Ant Hunting in a Rare Illinois Sand Prairie

Sand Ridge State Forest, Illinois

It’s been too long since I’ve done a good old-fashioned anting expedition. So I took a break on Wednesday to see a part of Illinois rumored to be profoundly different from the rest of the state: Sand Ridge State Forest, a quiet patch of public land southwest of Peoria.


The unique character of Sand Ridge stems from its geologic history. The glaciers ended here, dumping a pile of sand atop the resident clay. The soils here are dry and well drained, a stark contrast to the surrounding tallgrass prairie. As Sand Ridge is too nutrient poor to farm, the land was preserved as a blend of shortgrass sand prairie and woodland. (more…)

Thief ant mating flights…

…happening this evening in Urbana. Photographic evidence:

Solenopsis molesta, thief ant winged queen

Thief ants are among the most abundant insects in the midwest, but most people will never see them. They are small- only about 2mm long- and spend most of their time underground. The large relatively large size of the queens indicates a species capable of raising new colonies from workers fed entirely on the body reserves of young queens like this one. She will fly off, mate, and tunnel underground when she finds a suitable nesting site.

Incidentally, this whole drama played out on our front walkway. Urban lots can host plenty of nature for those willing to look.

Solenopsis molesta, thief ant queen
Solenopsis molesta, thief ant queen

photo details:
Canon MP-E 65mm 1-5x macro lens on a Canon EOS 7D
ISO 250, f/13, 1/250 second
Diffused macro twin lite

A prairie restoration at Homer Lake, in HDR

I hardly ever subject images to the intense photoshopping of High Dynamic Range photography. HDR is just too often overdone. All the same, with half an hour on my hands at Homer Lake yesterday before the firefly show, why not kill some time?


The image is merged from 5 input files taken at different shutter speeds. To get a sense of what the camera records without manipulation, here is one of the component images:


You may have already seen the firefly picture that came later, if you follow me on facebook or G+. If you haven’t, here is about 10 minutes of Photinus pyralis above the restored prairie. Click on it to view large:



A Bee Eating Another Bee?


No, not a bee eating a bee. Even better! This is a bee-mimicking robber fly, Laphria, feeding on a honey bee. The fly casually alighted next to me in the garden this afternoon, as though it wanted to be photographed with a trophy kill.

Laphria is an exemplary bumble bee mimic. The flies not only look like bumble bees, they move and sound like them as well.


photo details:
Canon EF 100mm f/2.8 macro lens on a Canon EOS 7D
ISO 400/800, f/14, 1/125 sec
diffuse off-camera strobe, handheld overhead

Spring arrives to the prairie garden

March came in like a lion. Then it became a grizzly bear, a shark, then, I think, a Tyrannosaur. Last week’s storm brought enough snow to close the University.


But today’s weather was a welcome change. Sunny with temps in the 60s, the last of the snow melted into the prairie garden. March has indeed gone out like a lamb.

So I dusted off my camera and went bug hunting. While the arthropod fauna is still meager this early in the season, the garden did yield some treasures. The photos below were all taken around 2 this afternoon.

A sawfly warms itself on a fence post.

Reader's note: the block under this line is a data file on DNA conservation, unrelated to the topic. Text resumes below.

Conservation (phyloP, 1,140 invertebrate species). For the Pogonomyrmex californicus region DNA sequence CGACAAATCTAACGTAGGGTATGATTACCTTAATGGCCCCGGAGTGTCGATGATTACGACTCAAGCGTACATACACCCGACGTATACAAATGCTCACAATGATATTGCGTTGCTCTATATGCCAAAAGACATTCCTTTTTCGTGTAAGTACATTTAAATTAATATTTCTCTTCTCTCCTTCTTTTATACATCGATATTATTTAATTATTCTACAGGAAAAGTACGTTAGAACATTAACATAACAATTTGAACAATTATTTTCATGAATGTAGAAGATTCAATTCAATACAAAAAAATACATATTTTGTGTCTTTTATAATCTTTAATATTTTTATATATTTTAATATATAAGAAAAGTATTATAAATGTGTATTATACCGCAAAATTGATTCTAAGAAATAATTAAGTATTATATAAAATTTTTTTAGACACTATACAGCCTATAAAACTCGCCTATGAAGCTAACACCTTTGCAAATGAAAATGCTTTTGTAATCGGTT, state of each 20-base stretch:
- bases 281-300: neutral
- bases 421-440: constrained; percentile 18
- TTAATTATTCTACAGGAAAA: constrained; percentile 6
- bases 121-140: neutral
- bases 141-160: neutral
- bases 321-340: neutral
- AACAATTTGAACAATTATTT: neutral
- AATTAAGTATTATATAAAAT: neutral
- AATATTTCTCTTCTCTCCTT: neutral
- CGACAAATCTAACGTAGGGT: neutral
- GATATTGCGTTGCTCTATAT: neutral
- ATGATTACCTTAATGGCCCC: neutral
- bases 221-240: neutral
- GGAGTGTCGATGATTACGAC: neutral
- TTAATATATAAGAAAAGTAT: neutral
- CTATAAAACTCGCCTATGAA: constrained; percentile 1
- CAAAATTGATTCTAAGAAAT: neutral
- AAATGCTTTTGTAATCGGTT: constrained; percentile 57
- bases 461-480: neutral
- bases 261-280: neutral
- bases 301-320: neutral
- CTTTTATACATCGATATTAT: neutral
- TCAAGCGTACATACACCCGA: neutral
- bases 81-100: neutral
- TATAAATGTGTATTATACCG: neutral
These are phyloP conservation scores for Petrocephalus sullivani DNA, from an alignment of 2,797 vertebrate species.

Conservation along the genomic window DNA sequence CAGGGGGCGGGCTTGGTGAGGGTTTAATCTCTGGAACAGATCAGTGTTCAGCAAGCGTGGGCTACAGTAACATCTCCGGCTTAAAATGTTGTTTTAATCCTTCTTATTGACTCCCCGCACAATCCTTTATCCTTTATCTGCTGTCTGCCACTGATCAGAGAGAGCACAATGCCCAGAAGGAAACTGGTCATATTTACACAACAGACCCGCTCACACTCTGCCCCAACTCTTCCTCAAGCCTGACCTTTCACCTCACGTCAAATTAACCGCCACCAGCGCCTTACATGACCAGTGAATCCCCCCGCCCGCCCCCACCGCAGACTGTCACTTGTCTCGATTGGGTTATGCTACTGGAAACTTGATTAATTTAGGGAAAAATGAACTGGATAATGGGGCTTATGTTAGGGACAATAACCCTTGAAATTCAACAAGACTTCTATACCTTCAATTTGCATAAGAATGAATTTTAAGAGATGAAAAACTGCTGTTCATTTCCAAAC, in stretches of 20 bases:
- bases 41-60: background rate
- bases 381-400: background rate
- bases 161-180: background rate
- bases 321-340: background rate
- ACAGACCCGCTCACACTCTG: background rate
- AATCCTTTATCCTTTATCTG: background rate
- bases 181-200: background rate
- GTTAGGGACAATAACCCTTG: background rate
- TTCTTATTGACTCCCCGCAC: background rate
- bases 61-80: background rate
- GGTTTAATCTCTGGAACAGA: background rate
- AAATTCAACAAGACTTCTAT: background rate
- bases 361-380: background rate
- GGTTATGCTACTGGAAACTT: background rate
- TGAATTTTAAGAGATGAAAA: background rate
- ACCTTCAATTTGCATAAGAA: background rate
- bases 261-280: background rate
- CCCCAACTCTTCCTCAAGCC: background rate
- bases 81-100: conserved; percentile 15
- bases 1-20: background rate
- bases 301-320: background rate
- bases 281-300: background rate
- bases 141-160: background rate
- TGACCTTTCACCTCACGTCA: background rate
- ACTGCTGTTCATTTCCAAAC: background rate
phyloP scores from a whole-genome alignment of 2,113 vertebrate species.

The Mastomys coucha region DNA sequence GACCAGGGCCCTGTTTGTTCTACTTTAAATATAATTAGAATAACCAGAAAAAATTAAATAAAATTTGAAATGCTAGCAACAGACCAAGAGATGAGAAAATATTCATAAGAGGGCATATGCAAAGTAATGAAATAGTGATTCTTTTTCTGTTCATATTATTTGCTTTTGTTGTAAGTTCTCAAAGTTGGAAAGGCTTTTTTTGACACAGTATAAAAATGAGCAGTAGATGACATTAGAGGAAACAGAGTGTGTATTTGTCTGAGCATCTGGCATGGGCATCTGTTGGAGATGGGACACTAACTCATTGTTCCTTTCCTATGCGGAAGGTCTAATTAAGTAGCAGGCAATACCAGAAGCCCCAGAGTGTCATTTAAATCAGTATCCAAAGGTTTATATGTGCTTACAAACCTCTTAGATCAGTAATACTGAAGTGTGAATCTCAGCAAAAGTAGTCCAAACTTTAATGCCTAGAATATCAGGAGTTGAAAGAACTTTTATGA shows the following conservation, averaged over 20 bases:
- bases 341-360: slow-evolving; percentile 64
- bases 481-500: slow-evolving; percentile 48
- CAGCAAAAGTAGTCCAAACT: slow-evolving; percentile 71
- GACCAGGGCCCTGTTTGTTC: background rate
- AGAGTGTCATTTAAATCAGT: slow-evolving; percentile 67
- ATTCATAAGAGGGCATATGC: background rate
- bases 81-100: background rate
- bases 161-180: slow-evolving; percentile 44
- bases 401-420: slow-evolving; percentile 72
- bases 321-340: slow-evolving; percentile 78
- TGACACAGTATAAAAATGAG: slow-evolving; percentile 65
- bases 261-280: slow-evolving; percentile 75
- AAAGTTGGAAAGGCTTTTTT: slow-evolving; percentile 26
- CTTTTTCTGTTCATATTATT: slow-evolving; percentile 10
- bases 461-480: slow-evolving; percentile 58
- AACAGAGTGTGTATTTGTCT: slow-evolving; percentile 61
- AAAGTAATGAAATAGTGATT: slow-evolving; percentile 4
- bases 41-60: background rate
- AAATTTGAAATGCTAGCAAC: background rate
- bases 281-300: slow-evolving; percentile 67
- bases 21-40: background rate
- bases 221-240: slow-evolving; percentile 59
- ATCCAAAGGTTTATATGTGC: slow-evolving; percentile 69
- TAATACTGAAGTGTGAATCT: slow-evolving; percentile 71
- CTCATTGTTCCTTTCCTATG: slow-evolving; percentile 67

An aerial view of the problem


This is a typical satellite capture from the middle regions of North America. We can gnash our teeth and pull our hair about disappearing bees and butterflies, but until we address the fact that approximately 100% of the ex-prairie landscape above is either plowed under, paved over, or lawned in, we’re just fiddling at the edges.

GMOs, pesticides, blah, blah, blah. We can blather on about these largely irrelevant side issues, but they are just that: side issues to the fact we have replaced a landscape covered by hundreds of plant species with a blanket of corn and soybeans. There is simply nothing left for bees and butterflies to eat. Insects that can’t eat soybean won’t eat organic soybean, either.

Back from Uganda, Off to Florida

Although I wish I could regale you with spellbinding tales of courage, blood, and African ants, I’m on a tight turnaround as I prepare for the BugShot photo workshop in Florida next week. Thus, Myrmecos will remain slow until afterwards. For those of you attending the workshop, I am looking forward to meeting you soon!

In the meantime enjoy this perilampid wasp, surely among the most beautiful of insects.

A parasitic wasps alights on a tree branch in Kibale Forest, Uganda.

February Flowers

not bad for an iPhone

Mid-February and central Illinois should be buried in snow. Instead, we’ve averaged 4-6 degrees above normal all winter. The crocuses are blooming, the daffodils are pushing up through the mud, and our resident Tapinoma are already raising up their first brood.


Here are some photos from just now.

A honey bee probes an early crocus for nectar.
First instar Tapinoma larvae are incubated under a sun-warmed rock. The first brood of spring!
A fly perches on a crocus petal.

Insect Fear Film Festival 2012: International Ant Films

1st place t-shirt design by Rob M.

February is the most exciting time of year in Chambana, Illinois. Why?

The Insect Fear Film Festival, of course!

Doors open at 6:00 pm, February 25th, at Foellinger Hall on campus. This year’s theme is International Ant Films, featuring the awful-yet-inexplicably-awesome ant thrillers Glass Trap (2005) and Bone Snatcher (2003).

The film festival also hosts a living insect zoo, an art contest, face-painting, and more! Visit the event web page for details.

And one more thing. Not only is this year’s theme amazingly anty, the accompanying artwork is well above par. Students and postdocs held a t-shirt design contest and the entries have been particularly inspired: